African-american leader lecturing his employees in office, small training class
ATD Blog

Listening Between the Lines

Friday, April 7, 2023

Have you gotten an email or note saying one thing, but you suspected more was going on? When you read between the lines, something in the written words suggests the author’s message was incomplete or possibly even the opposite of what was written. You can apply the same type of thinking to listening. Here’s an example:

Erik: Hey, look what I just bought! A new monitor!
Anne: I thought we agreed to not spend money for a bit. No unnecessary purchases?
Erik: Yeah, but won’t it be great?
Anne: Fine. Keep it then.
Erik: Um, it doesn’t sound like you mean fine. You sure?
Anne: Whatever. Keep it. Do what you want.
Erik: OK. I’ll return it.

“Fine. Keep it then. Whatever. Keep it. Do what you want.” This is absolute approval. But something about the way the words were said suggested disapproval. Listening between the lines captured the feeling behind the words.

As managers and trainers, we must listen between the lines. Returning to the in-person world from the virtual world, we may need to sharpen our skills. In the digital world, we had different signals for disconnect—the camera-off image thumbnail or the mute button. Reading between the lines, maybe those individuals aren’t engaged. In person, employees can’t turn their video off. They say the right things when we ask questions. But do we listen between the lines?

Consider a trainer asking, “Is everyone clear about this?” One person says yes while thinking, “I don’t want to appear dumb. Everyone else seems to have gotten it.” Another person says yes while thinking, “It’s almost lunchtime. They’ll hate me if I ask a question and delay the break.” Yet another nods yes while thinking, “I don’t care.” If the trainer hears “Yes,” she may move on to the next step of the process without true comprehension.

Consider a manager asking the same question. One employee says yes while thinking, “I want to be thought of as competent, and saying no will make me look bad.” Another nods yes, thinking, “I don’t get it, but I don’t think it affects my job.” The manager heard confirmation, so she moved on to the next item on the agenda. Both the trainer and manager failed to read the room correctly, and they weren’t successful in imparting the message they wanted everyone to receive.


Letting people give a simple answer is a common mistake. All too often, we check for understanding with “OK?” or “Got it?” or “Ready to move on?” We can sometimes hear the tentativeness of a spoken “Yes,” but it is difficult to surface true feelings. (Astute trainers can read faces and see confusion, but “looking between the lines” is a topic for another day.)

Three Ways to Listen Between the Lines

1. Ask open-ended questions. Remove the blame from the attendees. “What could I explain better to make this clear?” makes it the trainer’s fault if some listeners don’t understand.


2. Check for understanding with a prompt such as “In one sentence, tell me the most important way this impacts your job.” A reply phrased as a question suggests uncertainty and perhaps the need to reinforce learning.

3. Listen for clues. Was there a hesitation before responses? Were answers to your questions confidently given? Did all attendees chime in? Tone and delivery help you discover what the words may be hiding.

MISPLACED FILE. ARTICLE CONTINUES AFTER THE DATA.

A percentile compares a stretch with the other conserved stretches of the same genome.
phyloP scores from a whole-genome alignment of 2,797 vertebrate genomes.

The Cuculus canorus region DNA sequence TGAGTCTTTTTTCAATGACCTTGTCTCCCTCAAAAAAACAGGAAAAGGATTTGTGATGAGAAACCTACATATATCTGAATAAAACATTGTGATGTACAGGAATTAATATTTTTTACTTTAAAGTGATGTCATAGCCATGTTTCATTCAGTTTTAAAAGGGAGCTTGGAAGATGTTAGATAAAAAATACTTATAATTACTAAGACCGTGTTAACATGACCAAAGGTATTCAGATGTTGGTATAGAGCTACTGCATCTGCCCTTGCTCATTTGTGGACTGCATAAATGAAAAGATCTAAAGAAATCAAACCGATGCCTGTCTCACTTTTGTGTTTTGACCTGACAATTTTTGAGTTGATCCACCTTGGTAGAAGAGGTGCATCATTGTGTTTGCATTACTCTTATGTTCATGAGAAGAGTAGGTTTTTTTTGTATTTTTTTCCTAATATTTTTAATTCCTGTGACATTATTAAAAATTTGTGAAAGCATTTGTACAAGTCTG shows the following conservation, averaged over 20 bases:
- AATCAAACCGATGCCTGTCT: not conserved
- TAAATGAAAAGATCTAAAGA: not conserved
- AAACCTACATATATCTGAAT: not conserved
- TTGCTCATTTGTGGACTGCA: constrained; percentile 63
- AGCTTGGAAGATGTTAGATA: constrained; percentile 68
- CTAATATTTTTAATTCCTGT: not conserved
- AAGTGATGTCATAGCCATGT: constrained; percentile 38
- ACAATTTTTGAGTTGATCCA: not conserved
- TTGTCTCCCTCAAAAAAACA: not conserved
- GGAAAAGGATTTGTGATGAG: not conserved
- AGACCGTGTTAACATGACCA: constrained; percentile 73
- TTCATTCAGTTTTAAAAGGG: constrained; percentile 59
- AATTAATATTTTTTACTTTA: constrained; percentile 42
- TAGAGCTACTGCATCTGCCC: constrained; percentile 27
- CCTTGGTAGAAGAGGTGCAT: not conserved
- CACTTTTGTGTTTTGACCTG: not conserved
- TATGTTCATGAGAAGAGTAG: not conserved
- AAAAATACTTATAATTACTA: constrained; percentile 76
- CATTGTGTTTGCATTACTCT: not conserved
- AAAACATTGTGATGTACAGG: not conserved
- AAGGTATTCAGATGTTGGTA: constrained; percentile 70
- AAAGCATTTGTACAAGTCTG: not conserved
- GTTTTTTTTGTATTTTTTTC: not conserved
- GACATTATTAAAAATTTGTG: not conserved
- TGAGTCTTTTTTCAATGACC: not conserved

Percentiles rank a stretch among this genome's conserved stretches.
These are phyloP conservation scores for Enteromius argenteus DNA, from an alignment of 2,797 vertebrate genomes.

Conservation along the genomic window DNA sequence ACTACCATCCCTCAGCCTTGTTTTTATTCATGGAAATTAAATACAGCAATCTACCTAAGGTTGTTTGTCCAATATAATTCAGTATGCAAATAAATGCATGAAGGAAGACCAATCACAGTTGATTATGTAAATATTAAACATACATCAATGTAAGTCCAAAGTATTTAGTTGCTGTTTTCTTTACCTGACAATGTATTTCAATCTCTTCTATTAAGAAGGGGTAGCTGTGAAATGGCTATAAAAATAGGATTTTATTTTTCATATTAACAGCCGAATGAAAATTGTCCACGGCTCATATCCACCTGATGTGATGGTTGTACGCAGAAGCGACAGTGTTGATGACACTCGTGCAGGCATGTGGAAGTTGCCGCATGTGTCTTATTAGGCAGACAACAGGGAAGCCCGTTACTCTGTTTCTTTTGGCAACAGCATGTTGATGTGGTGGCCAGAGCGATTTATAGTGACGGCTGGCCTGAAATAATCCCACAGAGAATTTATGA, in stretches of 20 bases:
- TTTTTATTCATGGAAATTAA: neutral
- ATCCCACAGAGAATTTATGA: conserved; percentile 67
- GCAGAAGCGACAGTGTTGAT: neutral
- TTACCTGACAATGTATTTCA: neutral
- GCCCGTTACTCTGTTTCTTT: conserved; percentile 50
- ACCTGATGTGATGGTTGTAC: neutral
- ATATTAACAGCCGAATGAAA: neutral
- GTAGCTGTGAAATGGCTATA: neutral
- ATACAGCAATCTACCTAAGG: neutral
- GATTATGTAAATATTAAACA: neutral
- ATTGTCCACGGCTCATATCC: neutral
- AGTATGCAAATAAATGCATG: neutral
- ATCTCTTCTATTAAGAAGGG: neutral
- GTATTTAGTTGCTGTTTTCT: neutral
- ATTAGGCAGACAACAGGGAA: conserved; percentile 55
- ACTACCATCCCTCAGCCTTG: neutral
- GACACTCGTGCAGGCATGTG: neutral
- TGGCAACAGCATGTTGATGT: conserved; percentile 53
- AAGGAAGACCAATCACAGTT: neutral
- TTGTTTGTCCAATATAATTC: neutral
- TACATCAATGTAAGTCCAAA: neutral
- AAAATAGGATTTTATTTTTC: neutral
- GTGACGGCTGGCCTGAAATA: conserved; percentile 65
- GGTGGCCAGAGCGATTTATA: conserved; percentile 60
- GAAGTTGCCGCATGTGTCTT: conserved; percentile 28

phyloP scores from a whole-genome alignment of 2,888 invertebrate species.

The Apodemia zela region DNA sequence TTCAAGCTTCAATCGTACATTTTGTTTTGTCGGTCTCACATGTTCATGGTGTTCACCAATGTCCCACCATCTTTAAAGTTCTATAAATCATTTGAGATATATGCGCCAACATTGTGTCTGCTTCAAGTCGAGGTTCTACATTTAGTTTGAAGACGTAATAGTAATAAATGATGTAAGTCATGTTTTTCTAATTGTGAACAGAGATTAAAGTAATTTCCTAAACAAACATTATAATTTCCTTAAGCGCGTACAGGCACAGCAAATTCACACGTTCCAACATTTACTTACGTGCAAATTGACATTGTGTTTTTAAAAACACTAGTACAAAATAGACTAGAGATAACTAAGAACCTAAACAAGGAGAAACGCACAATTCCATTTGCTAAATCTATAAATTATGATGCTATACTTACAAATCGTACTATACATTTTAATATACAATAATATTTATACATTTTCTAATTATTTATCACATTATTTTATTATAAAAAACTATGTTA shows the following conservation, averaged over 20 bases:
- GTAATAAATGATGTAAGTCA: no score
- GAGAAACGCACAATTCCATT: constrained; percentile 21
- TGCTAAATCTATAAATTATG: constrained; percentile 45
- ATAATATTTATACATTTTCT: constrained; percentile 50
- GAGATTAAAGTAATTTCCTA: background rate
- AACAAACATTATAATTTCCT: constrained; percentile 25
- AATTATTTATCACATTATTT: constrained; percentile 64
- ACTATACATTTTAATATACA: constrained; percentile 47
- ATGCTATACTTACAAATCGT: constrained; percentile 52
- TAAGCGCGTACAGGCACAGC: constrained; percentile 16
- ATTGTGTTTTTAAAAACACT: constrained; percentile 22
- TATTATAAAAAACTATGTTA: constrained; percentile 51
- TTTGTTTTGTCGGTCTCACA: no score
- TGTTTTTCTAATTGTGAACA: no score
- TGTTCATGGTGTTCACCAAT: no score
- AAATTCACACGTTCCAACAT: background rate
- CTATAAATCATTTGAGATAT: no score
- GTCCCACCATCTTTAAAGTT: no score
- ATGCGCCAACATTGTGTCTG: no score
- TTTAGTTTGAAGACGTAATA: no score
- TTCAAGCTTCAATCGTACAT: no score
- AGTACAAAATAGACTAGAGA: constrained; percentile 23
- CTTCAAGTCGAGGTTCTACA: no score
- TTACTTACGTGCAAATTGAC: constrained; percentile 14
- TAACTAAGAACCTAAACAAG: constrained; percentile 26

Attendees are also listening between the lines. Your tone of voice matters. Supposedly, there are no dumb questions, but we know there are. Even so, it is important not to reveal when you think you just got a great example of one. Sometimes a rehearsed “Well, that’s a good question” makes it clear that you mean the opposite. And many trainers tasked with repeating the same topic multiple times can slip into conveying “I am so over this” if they aren’t careful. How you speak matters.

What people say—learners and trainers—may not be what they mean. Always be vigilant about listening for clues that reveal the hidden meaning. Learn to listen between the lines.

About the Author

Erik Palmer is an author and consultant from Colorado. In his previous careers, he spent time as a floor trader on a Chicago commodity exchange and managed a commodity trading office for a major Chicago brokerage firm, becoming the company’s national sales leader. Palmer moved into the classroom and became an educator. He was the teacher of the year in one of the nation’s top school districts. Now in his third career, Palmer brings his unique experiences to his work as a consultant, speaker, and author. He is a frequent keynote speaker at conferences for educators, educational leaders, and training professionals. He has led workshops across the United States and around the world. Palmer focuses on communication skills. He shows adults how to communicate well in business and social situations with an emphasis on teaching leaders how to become more effective speakers.

Palmer’s most recent book is Own Any Occasion: Mastering the Art of Speaking & Presenting. Other book include Well-Spoken: Teaching Speaking to All Students; Digitally Speaking: How to Improve Student Presentations with Technology; Teaching the Core Skills of Listening & Speaking; Researching in a Digital World; and Good Thinking: Teaching Argument, Persuasion, and Reasoning. Palmer is a program consultant on Houghton Mifflin Harcourt’s Into Reading and Into Literature language arts programs.
You can follow Erik on Twitter (@erik_palmer) or contact him through his website

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